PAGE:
3. Five people have just been rushed into a hospital in critical care, each requiring an organ to survive. There is not enough time to request organs from outside the hospital. There is, however, a healthy person in the hospital's waiting room. If the surgeon takes this person's organs, he will die, but the five people in critical condition will survive. Taking the healthy person's organs is _______.

Hauser and Singer tell us that more than 90% of respondents agree on the answers to each of these questions -- actually 97% agree on the answers to 2 and 3 -- regardless of whether they are religious, or what religion they adhere to if any. (By the way my own answers were with the consensus in all cases.) They give this as a refutation of the assertion that many people make, that morality flows from religion and that people without religion must somehow be amoral. Instead, they argue, ethical intuition is a product of evolution.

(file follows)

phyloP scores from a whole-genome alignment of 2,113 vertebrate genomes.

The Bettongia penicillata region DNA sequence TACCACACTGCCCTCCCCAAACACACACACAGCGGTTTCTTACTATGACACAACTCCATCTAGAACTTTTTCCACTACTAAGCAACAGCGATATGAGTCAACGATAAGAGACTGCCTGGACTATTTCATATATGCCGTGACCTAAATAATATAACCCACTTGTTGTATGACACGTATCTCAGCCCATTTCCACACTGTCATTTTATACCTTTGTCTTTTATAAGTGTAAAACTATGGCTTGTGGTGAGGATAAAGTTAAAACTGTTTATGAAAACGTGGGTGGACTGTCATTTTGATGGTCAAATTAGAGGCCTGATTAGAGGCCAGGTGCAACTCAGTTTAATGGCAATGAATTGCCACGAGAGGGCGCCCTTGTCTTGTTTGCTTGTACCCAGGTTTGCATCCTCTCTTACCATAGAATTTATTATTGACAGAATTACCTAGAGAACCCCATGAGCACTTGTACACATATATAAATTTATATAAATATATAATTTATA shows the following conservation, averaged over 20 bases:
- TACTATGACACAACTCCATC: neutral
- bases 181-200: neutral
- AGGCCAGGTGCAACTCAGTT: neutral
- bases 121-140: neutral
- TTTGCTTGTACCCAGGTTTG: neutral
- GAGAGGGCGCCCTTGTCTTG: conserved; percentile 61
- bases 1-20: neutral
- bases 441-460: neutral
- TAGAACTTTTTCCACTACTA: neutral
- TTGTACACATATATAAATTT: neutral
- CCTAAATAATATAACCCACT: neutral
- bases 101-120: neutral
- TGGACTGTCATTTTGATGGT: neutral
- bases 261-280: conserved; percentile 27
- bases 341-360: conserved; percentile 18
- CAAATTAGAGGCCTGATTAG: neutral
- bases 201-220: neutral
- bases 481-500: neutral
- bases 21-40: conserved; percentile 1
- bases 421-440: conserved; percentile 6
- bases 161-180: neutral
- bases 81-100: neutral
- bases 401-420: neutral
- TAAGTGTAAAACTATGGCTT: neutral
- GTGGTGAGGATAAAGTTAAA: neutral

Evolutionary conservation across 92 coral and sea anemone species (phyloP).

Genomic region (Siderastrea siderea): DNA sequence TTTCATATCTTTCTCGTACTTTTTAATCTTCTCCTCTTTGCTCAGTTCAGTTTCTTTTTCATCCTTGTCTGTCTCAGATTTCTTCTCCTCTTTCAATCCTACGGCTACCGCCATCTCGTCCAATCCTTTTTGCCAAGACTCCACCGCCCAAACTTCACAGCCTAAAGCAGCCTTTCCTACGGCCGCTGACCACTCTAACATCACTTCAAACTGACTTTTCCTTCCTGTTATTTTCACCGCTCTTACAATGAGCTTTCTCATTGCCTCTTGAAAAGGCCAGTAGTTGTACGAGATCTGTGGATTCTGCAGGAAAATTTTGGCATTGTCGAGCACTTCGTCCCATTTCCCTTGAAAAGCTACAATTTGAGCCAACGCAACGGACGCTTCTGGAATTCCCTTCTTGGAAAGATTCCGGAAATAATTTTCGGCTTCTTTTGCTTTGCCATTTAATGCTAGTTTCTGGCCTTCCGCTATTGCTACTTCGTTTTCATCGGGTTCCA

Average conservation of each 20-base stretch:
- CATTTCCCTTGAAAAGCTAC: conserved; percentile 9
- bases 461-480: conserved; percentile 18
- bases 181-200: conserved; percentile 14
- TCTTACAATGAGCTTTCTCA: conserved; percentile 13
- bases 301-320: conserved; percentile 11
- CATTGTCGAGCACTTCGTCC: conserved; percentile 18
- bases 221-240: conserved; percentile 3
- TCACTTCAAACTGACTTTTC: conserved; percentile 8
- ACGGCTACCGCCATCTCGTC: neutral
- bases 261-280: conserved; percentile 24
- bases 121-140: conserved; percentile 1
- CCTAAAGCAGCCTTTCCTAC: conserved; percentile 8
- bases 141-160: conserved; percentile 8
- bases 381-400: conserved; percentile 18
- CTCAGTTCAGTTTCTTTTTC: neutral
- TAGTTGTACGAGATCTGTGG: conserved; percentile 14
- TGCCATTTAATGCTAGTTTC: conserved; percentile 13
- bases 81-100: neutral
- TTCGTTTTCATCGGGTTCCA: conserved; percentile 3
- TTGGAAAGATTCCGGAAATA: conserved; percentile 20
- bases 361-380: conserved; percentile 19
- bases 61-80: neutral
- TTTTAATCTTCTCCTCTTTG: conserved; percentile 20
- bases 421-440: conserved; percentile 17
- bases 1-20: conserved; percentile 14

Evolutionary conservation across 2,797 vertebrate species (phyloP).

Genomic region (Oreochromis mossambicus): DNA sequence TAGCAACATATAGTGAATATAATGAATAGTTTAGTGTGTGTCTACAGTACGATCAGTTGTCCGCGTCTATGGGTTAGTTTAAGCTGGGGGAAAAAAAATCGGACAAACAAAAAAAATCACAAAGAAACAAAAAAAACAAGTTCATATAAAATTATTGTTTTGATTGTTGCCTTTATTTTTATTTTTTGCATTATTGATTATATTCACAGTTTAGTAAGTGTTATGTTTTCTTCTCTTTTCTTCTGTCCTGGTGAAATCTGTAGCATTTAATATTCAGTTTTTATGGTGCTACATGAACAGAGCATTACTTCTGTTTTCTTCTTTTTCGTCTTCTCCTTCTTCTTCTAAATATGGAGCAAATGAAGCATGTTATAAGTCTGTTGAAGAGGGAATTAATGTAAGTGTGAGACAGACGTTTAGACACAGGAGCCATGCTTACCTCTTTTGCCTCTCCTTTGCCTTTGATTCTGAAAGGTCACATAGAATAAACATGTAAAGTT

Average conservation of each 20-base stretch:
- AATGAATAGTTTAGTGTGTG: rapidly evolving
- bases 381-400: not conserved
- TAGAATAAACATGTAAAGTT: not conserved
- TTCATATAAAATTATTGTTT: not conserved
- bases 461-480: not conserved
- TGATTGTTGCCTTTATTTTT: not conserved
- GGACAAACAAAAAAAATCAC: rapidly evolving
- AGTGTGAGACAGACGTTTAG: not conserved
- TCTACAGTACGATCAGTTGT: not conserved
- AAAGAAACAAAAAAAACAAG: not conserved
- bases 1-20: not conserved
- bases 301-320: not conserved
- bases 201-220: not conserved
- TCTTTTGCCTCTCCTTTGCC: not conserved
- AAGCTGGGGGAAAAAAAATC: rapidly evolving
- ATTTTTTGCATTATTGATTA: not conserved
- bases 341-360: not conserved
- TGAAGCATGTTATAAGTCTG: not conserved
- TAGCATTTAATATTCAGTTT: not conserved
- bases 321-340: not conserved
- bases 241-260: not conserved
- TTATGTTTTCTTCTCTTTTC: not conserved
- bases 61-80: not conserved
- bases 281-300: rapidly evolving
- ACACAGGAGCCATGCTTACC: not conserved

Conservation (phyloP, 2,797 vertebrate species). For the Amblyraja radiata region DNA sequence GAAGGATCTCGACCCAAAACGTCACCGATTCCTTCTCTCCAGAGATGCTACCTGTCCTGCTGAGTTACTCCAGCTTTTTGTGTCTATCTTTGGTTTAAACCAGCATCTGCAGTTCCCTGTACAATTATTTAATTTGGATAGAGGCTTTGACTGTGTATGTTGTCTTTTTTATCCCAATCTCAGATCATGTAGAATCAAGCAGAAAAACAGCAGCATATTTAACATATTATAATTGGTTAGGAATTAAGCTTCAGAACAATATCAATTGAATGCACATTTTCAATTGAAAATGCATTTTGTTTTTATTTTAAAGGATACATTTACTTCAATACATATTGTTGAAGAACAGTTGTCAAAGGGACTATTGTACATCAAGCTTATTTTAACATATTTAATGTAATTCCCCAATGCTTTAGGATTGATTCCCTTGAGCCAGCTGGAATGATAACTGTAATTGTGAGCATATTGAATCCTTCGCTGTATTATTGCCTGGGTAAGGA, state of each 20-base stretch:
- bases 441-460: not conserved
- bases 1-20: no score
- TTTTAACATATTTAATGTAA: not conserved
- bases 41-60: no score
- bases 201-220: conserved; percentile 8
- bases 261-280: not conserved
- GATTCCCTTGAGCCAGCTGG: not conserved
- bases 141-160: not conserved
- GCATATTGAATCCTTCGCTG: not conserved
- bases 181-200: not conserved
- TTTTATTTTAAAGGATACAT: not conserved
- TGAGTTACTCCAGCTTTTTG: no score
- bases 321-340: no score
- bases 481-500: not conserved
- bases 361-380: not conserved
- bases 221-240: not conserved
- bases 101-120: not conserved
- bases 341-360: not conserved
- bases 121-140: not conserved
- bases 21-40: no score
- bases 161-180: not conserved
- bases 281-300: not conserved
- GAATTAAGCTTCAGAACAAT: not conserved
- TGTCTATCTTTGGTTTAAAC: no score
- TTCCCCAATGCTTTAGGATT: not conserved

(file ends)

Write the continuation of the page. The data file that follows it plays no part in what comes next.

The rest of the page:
I'll buy that, but what interests me about this test is that the preferred answers to 1 and 3 are different -- but if you look at them a little harder, it's very difficult to say what is different about the two scenarios. Neither protagonist has created the situation in which five people are imperiled. Both protagonists have the opportunity to perform an affirmative act which will save five and kill one. Both are acting in their professional capacities. Both potential martyrs are innocent bystanders. The difference seems to lie, somehow, in the degree of agency involved -- or perhaps some of you have a different explanation.